Tri-State Area Technology Consultants for Business
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Executive Summary: Technology

The Portable Data Center That Fits in a Suitcase

From The Wall Street Journal: Tech firm Ubuntu’s “Orange Box” mimics a data center, but in a small box the size of a suitcase. The WSJ finds out why this portable processing power is useful for disaster zones and scientific discovery. (about $10,000)

Video at WSJ.com (click link): The Portable Data Center That Fits in a Suitcase

How Do You Use Email?

Email can be a great tool for your business, or a tremendous time waster. Here is an interesting article from Time.com by Google executive chairman and former CEO Eric Schmidt and former Senior Vice President of Products Jonathan Rosenberg. Enjoy.

9 Rules For Emailing From Google Exec Eric Schmidt

Breaking Up is Hard To Do

Mint.com, the great financial website, had an article the other day about changing service providers. Whether you are changing banks or tech companies, change can be very scary.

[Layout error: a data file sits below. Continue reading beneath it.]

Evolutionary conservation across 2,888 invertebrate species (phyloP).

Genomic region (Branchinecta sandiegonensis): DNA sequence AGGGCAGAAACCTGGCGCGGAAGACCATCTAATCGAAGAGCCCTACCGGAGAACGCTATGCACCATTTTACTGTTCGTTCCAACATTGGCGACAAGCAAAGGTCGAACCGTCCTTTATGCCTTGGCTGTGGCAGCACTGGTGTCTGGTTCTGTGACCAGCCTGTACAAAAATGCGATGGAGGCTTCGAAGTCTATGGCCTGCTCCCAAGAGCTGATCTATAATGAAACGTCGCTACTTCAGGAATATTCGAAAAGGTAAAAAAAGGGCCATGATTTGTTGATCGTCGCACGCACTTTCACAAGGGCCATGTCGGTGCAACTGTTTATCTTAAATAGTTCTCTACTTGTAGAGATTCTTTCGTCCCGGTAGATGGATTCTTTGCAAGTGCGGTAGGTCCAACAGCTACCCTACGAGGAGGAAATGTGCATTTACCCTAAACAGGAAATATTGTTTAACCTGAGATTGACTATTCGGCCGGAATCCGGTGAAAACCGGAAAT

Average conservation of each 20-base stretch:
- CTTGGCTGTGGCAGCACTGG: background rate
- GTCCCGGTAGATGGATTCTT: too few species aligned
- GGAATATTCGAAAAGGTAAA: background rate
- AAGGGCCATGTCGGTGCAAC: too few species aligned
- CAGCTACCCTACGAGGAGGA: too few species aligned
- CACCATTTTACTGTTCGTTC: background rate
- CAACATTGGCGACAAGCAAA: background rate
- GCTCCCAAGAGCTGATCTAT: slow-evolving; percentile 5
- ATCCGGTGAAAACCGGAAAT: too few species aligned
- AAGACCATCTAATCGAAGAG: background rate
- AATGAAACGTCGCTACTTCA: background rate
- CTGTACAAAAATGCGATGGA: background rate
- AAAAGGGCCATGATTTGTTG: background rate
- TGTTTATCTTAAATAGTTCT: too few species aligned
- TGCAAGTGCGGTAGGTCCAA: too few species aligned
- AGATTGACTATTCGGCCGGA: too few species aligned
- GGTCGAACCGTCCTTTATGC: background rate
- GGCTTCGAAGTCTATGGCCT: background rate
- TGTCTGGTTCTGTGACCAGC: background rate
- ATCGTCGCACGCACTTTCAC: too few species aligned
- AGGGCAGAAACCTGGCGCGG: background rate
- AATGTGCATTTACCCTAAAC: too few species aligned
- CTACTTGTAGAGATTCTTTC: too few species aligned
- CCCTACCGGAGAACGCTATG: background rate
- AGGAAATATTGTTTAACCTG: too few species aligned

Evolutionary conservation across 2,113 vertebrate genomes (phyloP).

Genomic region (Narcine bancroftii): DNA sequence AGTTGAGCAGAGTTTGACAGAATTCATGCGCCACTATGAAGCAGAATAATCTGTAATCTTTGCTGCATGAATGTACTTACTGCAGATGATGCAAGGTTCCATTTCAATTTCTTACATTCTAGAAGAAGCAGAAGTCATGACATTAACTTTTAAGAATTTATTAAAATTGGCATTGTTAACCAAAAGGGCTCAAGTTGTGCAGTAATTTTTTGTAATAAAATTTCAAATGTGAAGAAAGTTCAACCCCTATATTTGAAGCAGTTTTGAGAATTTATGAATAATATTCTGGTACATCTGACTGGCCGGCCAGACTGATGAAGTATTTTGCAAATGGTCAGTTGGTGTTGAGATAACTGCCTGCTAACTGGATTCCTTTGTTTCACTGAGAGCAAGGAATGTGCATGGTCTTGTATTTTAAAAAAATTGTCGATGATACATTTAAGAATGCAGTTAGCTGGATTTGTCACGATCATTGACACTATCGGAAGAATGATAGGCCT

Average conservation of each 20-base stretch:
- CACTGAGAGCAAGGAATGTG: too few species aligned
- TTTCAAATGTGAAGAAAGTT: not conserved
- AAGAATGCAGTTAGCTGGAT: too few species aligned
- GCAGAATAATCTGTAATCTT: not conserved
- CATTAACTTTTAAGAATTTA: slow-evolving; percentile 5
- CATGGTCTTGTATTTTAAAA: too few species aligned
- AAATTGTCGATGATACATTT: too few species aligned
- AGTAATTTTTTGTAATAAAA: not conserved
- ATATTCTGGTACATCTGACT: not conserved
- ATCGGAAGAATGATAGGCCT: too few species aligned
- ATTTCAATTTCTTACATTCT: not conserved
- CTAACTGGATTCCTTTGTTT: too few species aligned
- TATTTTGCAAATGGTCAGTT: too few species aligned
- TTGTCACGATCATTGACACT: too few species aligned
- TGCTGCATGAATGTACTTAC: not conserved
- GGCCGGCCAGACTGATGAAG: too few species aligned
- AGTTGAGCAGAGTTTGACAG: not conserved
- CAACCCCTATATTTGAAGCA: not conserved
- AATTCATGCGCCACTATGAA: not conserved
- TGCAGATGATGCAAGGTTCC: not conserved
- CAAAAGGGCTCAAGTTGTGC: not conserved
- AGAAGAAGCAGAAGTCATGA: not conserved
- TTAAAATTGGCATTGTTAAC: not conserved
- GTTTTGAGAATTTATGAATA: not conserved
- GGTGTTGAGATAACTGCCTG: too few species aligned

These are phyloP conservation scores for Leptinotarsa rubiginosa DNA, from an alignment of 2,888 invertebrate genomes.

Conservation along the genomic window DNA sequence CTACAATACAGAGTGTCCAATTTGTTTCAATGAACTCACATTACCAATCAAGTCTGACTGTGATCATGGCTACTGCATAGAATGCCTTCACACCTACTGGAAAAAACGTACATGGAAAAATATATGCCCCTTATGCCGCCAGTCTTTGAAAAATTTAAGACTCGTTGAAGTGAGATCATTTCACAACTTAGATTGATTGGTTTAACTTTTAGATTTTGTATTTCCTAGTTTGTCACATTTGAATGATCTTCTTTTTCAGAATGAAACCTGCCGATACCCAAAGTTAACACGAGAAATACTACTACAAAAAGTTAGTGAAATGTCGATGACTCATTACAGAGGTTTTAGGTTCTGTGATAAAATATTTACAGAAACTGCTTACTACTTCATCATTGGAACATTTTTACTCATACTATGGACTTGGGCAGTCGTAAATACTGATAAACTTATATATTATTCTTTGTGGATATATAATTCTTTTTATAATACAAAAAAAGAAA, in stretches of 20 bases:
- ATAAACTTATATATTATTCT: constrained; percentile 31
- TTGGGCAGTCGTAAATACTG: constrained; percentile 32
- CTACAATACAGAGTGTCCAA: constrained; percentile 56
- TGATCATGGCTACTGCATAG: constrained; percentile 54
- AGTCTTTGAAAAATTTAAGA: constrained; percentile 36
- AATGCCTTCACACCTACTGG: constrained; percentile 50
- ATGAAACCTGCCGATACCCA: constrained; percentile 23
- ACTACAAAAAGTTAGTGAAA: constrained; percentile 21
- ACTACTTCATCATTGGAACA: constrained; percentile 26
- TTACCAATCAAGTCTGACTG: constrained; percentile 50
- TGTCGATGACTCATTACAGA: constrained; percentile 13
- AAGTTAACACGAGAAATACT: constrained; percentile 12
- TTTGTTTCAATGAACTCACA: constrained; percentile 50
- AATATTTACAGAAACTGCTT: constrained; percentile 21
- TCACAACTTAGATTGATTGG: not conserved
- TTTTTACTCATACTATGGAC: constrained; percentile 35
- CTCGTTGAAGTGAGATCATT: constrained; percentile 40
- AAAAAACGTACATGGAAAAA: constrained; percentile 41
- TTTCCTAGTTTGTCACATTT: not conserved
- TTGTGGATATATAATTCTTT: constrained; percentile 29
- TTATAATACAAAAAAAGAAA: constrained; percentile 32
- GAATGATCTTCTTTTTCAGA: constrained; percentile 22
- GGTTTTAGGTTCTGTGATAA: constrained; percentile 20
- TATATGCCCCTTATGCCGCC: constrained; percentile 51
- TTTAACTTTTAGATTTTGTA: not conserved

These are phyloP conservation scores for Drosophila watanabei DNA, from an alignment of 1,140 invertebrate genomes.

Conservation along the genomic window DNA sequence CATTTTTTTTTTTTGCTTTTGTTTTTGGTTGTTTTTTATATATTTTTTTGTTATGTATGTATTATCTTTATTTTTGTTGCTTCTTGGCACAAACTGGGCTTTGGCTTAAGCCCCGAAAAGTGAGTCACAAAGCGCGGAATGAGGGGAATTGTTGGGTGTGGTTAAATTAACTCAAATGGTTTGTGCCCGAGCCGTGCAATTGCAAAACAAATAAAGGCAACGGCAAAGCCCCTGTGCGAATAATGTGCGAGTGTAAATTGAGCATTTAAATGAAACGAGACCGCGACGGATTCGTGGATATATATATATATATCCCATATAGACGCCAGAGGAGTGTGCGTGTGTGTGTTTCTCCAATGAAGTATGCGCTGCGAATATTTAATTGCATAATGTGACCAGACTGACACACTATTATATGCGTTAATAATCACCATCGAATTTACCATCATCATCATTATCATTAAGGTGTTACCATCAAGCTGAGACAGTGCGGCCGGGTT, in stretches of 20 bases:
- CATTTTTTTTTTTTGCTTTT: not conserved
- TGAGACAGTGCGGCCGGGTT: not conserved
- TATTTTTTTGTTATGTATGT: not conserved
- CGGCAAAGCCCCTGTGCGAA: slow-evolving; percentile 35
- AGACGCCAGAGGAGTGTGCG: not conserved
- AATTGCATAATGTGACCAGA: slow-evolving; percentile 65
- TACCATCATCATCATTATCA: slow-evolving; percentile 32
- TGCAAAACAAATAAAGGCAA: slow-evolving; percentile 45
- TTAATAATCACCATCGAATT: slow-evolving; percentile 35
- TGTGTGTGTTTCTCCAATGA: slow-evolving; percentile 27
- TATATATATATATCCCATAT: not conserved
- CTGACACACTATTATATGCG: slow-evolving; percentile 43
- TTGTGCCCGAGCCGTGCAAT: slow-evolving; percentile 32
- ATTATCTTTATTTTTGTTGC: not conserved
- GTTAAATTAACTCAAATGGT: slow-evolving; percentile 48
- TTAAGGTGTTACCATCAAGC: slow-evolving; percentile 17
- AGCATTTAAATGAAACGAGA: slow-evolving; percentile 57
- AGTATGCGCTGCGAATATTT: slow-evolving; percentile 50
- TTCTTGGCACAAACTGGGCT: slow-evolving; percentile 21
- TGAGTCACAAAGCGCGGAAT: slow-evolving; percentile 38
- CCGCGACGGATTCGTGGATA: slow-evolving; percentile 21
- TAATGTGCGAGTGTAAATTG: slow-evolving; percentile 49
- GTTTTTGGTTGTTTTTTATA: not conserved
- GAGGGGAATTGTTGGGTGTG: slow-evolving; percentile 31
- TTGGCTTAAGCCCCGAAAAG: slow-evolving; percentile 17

We can help you through this process — even if you are not retaining LICT for your tech support. Think of us an independent third eye, keeping your interests first.

We love Dropbox, and so should you.

Dropbox is a service that allow you to easily share files across many computers, over the internet. Think of it as a server in the sky. Today’s Crain’s has an article about how small businesses are using Dropbox.

If you would like to see Dropbox in action, give us a call and we will be happy to… umm… drop by and show you!

Does a power strip protect my computer?

In a word: No.

If you have a desktop computer, including servers, you should be plugged into a UPS (also known as an “uninterruptible power source”) A UPS puts a battery between you and the wall outlet, stabilizing power. It would be ideal to also plug in a laptop to it, but less necessary as most more or less stabilize the power with their internal battery.

Most UPS units have plugs that draw against the battery, and plugs that are just pass-thrus to the wall. Make sure your desktop/server is plugged into the battery side. We recommend plugging things with motors on it (printers mostly) to the non-battery outlet on the UPS.

The UPS has an internal battery that will need to be replaced, probably after 2-3 years.

And please… don’t plug in a power strip into a UPS, it negates the money you just spent on it!